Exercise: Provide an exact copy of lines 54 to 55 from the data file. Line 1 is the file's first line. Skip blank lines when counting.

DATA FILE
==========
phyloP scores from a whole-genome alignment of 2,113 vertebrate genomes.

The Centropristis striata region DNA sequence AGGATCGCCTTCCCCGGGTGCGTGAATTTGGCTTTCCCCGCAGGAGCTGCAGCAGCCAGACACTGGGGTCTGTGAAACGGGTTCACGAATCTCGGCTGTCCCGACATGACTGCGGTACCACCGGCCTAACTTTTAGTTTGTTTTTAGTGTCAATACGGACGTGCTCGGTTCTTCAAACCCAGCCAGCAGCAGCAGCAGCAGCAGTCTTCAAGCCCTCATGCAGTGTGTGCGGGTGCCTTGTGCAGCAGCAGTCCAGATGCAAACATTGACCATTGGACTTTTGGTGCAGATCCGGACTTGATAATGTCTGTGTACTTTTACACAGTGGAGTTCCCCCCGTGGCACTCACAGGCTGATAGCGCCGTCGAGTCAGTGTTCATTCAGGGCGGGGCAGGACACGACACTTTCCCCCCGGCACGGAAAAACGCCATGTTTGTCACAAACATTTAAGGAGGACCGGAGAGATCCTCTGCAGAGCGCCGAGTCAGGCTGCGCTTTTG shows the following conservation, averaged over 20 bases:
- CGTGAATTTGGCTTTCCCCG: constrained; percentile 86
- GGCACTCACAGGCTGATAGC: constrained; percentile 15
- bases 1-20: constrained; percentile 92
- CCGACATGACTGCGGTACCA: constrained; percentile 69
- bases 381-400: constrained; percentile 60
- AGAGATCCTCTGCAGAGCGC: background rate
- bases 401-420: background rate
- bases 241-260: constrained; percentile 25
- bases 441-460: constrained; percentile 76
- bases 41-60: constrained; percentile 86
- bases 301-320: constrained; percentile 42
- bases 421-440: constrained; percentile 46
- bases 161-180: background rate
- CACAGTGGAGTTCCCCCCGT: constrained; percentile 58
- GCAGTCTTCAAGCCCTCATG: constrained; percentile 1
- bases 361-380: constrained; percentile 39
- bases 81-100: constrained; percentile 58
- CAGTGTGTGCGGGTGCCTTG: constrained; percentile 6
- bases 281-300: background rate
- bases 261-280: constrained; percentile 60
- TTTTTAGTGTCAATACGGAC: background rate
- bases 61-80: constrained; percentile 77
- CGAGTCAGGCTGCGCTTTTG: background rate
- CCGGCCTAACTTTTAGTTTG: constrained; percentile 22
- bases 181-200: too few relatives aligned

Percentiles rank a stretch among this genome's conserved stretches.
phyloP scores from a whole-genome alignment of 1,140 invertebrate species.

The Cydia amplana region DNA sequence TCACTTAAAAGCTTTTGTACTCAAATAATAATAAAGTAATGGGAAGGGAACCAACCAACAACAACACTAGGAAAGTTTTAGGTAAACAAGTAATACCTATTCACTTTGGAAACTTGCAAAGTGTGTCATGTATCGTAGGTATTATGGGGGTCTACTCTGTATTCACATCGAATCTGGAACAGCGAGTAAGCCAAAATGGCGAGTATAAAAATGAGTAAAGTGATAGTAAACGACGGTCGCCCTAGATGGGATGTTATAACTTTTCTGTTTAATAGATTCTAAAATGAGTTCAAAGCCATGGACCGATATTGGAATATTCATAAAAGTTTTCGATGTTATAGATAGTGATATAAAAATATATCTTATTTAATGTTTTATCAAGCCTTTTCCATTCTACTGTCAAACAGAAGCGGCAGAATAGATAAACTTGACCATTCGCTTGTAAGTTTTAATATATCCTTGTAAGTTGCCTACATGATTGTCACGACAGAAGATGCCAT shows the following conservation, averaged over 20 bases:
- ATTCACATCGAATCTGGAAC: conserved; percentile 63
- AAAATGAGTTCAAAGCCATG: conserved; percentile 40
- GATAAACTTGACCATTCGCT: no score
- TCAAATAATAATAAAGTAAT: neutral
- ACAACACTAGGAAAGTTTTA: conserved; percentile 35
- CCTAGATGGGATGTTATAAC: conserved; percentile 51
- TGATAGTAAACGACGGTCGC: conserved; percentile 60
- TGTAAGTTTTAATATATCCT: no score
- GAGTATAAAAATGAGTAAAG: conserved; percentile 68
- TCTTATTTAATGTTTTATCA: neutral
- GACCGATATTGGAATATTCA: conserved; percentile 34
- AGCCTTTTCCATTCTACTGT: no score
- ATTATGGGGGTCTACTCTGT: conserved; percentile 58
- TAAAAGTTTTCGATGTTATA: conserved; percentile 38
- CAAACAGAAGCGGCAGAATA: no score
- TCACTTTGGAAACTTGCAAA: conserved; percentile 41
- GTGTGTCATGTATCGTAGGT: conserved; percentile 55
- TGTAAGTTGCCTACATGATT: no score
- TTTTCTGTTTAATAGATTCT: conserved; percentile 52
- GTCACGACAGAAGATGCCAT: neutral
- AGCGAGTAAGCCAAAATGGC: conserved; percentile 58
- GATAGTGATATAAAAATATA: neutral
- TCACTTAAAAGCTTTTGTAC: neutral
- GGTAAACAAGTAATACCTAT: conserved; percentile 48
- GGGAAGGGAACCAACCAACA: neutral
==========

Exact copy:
- GGTAAACAAGTAATACCTAT: conserved; percentile 48
- GGGAAGGGAACCAACCAACA: neutral